Firefox adds scrollbar styling after 18 years

Aractus 13, December, 2018

From today, Firefox visitors will see a dark coloured scrollbar on the default theme. The plain theme, if you have Javascript enabled, will remain with the default scrollbar.

And so ends an eighteen year wait for this functionality. The reason why this has never been supported before is because there was never an official CSS specification for styling scrollbars. Now there is, well, sort of. There’s a working draft specification it’s not really intended for production at this time, it is certainly incomplete at the moment. And the Firefox implementation is buggy. The only way to select whether your scrollbar is highlighted with a bright colour or with a dark colour is to find the threshold value of the colour you’ve selected – for grey that threshold is #757575 – and that could be a different value for any other browser that adds support for this. But it’s a good start, and I hope you enjoy.

Grab yourself Firefox to see it for yourself. You’ll also be fighting back against Google if you do – Google’s monopoly with the Chrome web browser has had a devastating impact on both privacy and on competition. A preliminary ACCC report released three days ago spells it out plainly. It makes the same recommendation I have already articulated very clearly in the past – that including the Chrome web browser and/or the Google search engine as the defaults on new consumer devices (be they laptops, smartphones, tablets, etc) is anti-competitive and show be outlawed:

Preliminary Recommendation 3—choice of browser and search engine

The ACCC is considering recommending that:
(a) suppliers of operating systems for mobile devices, computers and tablets be required to provide consumers with options for internet browsers (rather than providing a default browser), and
(b) suppliers of internet browsers be required to provide consumers with options for search engines (rather than providing a default search engine).
The ACCC considers that where options for internet browsers and search engines are presented, no option should be pre-selected.

Firefox is MUCH better than Chrome. Chrome exists purely for Google to exert their market dominance. Do yourself a favour and if you’re using Chrome, at least install Firefox and try it out to see if you like it.

Update (14/12/2018)

After quite a bit of testing I have found a few bugs that webmasters/developers should be aware of. I have started a Whirlpool topic if anyone is interested in discussing implementation. Here is the code as currently implemented here:
html {scrollbar-color: #7d7366 #29241e;}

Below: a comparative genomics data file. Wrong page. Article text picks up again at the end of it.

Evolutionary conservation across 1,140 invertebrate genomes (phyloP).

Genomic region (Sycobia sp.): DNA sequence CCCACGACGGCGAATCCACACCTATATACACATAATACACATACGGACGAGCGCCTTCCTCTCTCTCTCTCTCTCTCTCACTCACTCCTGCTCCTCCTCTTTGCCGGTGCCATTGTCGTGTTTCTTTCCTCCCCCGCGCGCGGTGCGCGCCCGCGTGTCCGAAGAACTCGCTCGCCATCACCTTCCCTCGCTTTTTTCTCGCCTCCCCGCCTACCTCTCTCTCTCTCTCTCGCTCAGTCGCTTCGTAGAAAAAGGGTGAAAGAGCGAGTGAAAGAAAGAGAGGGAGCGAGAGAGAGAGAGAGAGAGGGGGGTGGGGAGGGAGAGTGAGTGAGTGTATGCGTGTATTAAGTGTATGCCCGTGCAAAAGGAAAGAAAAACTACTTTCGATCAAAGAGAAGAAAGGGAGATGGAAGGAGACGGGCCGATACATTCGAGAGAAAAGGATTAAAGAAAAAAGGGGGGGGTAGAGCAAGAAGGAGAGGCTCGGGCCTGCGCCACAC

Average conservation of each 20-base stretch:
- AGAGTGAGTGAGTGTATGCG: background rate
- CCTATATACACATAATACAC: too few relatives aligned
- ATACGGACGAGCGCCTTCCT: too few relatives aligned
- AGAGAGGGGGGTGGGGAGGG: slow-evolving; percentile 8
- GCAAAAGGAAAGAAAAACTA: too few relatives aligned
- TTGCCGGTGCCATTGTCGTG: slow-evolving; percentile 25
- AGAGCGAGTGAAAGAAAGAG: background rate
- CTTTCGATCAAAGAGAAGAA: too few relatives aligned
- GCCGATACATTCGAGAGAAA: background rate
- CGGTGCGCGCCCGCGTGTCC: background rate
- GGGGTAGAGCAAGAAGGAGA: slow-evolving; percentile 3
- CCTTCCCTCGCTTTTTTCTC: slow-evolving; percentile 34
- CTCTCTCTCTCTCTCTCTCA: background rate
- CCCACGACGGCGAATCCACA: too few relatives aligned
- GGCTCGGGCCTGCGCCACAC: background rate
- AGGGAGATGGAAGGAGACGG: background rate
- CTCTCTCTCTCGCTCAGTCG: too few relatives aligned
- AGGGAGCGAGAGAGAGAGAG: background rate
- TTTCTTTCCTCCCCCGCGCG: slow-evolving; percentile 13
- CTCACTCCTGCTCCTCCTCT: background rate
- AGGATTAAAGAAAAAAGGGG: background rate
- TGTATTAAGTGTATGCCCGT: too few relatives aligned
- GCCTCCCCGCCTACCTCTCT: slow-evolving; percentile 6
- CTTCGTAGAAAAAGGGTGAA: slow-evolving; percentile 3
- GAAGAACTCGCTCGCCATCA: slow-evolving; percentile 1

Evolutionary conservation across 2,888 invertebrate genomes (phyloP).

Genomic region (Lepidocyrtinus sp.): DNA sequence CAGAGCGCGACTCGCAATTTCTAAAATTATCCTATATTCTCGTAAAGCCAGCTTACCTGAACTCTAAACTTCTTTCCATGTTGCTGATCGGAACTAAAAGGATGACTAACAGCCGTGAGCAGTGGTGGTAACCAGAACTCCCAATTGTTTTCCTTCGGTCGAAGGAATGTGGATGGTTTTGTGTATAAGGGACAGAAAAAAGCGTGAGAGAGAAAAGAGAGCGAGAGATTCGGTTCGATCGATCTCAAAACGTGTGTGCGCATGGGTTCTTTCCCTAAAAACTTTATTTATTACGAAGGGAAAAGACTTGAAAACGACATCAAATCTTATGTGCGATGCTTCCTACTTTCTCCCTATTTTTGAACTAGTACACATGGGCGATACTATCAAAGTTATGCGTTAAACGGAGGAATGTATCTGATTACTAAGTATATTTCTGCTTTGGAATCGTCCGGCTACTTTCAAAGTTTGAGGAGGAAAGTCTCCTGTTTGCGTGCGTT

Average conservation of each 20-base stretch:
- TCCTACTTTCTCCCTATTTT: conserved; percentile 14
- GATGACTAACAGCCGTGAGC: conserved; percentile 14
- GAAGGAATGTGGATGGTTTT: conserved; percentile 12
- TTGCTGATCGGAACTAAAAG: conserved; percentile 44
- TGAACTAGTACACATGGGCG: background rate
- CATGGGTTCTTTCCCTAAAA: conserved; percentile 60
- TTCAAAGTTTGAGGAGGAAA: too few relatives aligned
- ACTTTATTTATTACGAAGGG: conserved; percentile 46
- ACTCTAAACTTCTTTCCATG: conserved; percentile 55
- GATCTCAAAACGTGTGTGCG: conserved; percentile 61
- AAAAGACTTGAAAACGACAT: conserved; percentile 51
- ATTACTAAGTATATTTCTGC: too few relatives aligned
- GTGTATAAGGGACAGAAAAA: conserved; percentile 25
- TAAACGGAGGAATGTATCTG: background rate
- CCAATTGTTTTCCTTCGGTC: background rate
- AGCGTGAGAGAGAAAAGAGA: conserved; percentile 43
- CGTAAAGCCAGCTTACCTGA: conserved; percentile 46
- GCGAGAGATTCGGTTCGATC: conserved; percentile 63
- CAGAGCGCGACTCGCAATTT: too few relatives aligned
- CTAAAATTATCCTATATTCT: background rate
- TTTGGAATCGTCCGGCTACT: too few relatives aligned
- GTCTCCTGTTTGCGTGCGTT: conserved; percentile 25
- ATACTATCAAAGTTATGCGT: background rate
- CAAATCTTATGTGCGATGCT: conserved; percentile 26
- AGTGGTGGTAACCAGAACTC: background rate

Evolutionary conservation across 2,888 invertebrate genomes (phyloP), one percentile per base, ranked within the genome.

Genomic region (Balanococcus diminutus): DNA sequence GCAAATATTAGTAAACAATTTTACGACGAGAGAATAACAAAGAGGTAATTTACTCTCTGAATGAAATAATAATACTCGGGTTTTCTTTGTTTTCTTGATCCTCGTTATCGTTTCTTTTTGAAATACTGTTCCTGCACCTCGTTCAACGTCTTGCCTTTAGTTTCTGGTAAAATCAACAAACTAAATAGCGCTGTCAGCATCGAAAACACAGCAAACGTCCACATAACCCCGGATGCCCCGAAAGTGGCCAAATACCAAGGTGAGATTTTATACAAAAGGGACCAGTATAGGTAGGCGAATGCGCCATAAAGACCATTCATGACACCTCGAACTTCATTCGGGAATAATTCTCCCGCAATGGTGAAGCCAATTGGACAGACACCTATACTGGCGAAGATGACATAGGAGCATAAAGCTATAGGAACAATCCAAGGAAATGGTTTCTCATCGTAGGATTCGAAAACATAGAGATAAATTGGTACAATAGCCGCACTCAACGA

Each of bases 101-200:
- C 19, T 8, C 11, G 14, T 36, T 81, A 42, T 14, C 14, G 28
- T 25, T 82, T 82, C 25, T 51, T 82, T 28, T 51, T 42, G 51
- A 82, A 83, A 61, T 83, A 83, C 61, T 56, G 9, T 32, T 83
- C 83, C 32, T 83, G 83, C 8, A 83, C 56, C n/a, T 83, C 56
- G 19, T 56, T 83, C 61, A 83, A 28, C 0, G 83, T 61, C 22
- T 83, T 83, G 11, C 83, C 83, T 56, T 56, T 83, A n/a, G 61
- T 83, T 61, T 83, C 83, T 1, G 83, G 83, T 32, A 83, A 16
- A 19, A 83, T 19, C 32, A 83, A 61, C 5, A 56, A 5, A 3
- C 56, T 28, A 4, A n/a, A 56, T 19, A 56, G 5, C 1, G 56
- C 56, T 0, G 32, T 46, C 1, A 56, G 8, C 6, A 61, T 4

textarea {scrollbar-width: thin; overflow-y: auto;}
.plainscroll {scrollbar-color: auto;}

document.getElementsByTagName('html')[0].setAttribute("class", "plainscroll");

The Viewport scrollbar must be set on the root element, not on the body element. It is then inherited by every other element, so if you were wanting to affect only the Viewport scrollbar and leave all other scrollbars as the browser default you could pair these CSS rules:

html {scrollbar-color: #757575 #333;}
body * {scrollbar-color: auto;}

You must use the value “auto” to reset it it to the browser’s default. The value “unset” is invalid, and the value “ThreeDFace Scrollbar” is valid but merely provides a 2D scrollbar in the system colours.

Setting the track colour to “transparent” removes the up and down arrows from the scrollbar, making those buttons invisible. This isn’t a problem for thin scrollbars though because those buttons are not present on the thin scrollbar – at least in Firefox’s early implementation. Who knows how other browser vendors will render thin scrollbars at this point (therefore I would advise against using transparent tracks).

The scrollbar thumb highlights brighter if the colour is below a certain brightness threshold, and for grey that threshold is #757575. Any brighter and the thumb highlights darker when hovered or selected. There is no option at this time to select whether you want a brighter or darker highlight, and one would assume as other browser vendors implement CSS scrollbars that the threshold value may vary, or maybe some will always highlight brighter who knows!

Setting the scrollbar-width to “thin” is very buggy. It can result in the scrollbar not coming up at all. This is what happened to the comment reply textbox in my tests, as well as on other websites I tested. This is why I had to add a declaration to the overflow as you see above “overflow-y: auto”. Explicitly setting the overflow value to “auto” or to “scroll” appears to remedy this bug. Therefore my advice to anyone using CSS scrollbars in production is to err on the side of caution for now – either don’t set thin scrollbars, or where you do make sure you explicitly set the overflow value and test it.

Remember that this CSS functionality is experimental right now. Not really ready for production use, I’m an early adopter anyway but be forewarned! It’s still in early development, the specification itself is only a working draft and not finalised and is clearly missing needed functionality, and who knows how buggy the other browsers will be as they adopt it too. So proceed with caution!

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